Hypnotic Language is one of the most powerful forms of persuasion on the planet. It utilizes the core concepts of hypnosis which are designed to direct the thoughts of another person to your desired direction. Only instead of using the techniques in a therapeutic setting, you’re simply using them to be more persuasive. The thing is, there’s a very fine line between persuasion and manipulation. In fact, the only difference between the two is the intention of the end user. When dealing with something as powerful and effective as hypnotic language, things can go from persuasive to manipulative very fast so you need to really be cognizant of how you use the techniques.
That being said, there’s a formula or “blueprint” as I like to call it when using hypnotic language and in this blog post I’m going to share it with you.
OK let’s go.
The following techniques can be used out of order, when appropriate. However, hypnotic language when used in everyday conversation typically follows a particular procedure and order, as indicated below. It is recommended that you start by following the ensuing stages of hypnotic persuasion in order, one at a time, gradually advancing from one stage to the next. After you have practiced all these techniques and experienced some success with them, then you may be prepared to mix up the order and method that you use.
Step 1: Assess The Hypnotic Landscape
Before attempting to persuade someone using hypnotic language, you should ensure that hypnosis is necessary or even beneficial for yourself and for them. Begin by asking in a non-confrontational way about the issue or issues that concern you. If you are looking for a raise, ask your boss about the raise schedule, or his or her evaluation of your performance. If you are trying to convince a co-worker to cover a shift for you, ask him or her about their upcoming schedule, or whether they have been getting enough hours of late.
Ask yourself, how far is this person from agreeing with you? Is there a logical or explicit way that you might be able to reason with them or convince them to think or behave in the way that you desire? Is it necessary for you to resort to alternate methods of persuasion to get what you want from them? How badly to you desire the outcome you are seeking? If all your answers to these questions point to the use of hypnosis, move ahead to Step 2.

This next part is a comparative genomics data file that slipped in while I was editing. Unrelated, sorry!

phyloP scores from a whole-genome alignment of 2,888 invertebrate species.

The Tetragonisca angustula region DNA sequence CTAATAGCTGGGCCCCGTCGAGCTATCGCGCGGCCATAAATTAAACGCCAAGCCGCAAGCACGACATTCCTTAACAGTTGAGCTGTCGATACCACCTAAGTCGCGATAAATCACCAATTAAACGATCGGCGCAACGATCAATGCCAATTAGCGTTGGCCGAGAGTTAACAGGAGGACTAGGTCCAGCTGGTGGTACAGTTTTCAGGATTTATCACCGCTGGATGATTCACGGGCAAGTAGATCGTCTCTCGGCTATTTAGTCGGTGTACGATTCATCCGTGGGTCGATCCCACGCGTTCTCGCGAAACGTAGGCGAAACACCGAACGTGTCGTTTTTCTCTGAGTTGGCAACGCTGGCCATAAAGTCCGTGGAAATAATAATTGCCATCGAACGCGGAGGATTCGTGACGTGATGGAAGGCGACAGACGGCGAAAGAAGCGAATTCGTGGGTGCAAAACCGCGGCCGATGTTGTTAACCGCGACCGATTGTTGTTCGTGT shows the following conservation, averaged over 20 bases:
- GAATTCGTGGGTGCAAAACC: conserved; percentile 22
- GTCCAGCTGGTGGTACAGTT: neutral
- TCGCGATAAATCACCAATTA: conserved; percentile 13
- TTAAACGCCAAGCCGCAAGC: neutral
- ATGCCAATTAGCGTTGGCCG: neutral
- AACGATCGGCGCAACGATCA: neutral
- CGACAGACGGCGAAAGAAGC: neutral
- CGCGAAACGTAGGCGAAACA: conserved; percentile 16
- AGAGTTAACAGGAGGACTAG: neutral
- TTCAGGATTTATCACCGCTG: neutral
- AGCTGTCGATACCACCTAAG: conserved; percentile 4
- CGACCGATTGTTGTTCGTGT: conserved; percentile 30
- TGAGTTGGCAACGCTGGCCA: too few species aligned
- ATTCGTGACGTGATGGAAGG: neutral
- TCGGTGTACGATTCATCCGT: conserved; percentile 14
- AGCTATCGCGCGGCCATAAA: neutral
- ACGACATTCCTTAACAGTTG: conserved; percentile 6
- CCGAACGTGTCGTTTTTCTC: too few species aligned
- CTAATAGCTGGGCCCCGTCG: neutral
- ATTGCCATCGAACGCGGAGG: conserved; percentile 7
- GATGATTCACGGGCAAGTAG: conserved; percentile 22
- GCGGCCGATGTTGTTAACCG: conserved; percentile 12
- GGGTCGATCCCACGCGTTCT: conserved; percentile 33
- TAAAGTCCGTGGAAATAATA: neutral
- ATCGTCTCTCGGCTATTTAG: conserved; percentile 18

Step 2: Assess Emotional and Psychological Preparedness
If you have determined that persuasion using hypnotic language is necessary, you now must determine if it is advisable. To determine this, ask yourself if there is any emotional or psychological benefit to hypnosis for the person you are attempting to persuade.
The benefits of hypnosis are many and varied, of course. Hypnosis is widely recognized as an effective means of achieving relaxation and perspective in the face of stress and anxiety. Hypnosis can also help a person divert attention away from distracting or troubling things. These benefits alone may be sufficient to justify the use of hypnotic language.
Before proceeding, ask yourself what you know about the psychological and emotional state of the person you are looking to hypnotize. Is this person currently distressed, or at risk of becoming distressed? Will being hypnotized be a threatening experience for this person? Are they desirous of increased relaxation or mental and emotional distance from their concerns and problems? Furthermore, will they benefit from thinking or doing what you’d like to persuade them to either think or do? If all signs point to positive effects of hypnosis, you may proceed to the next step.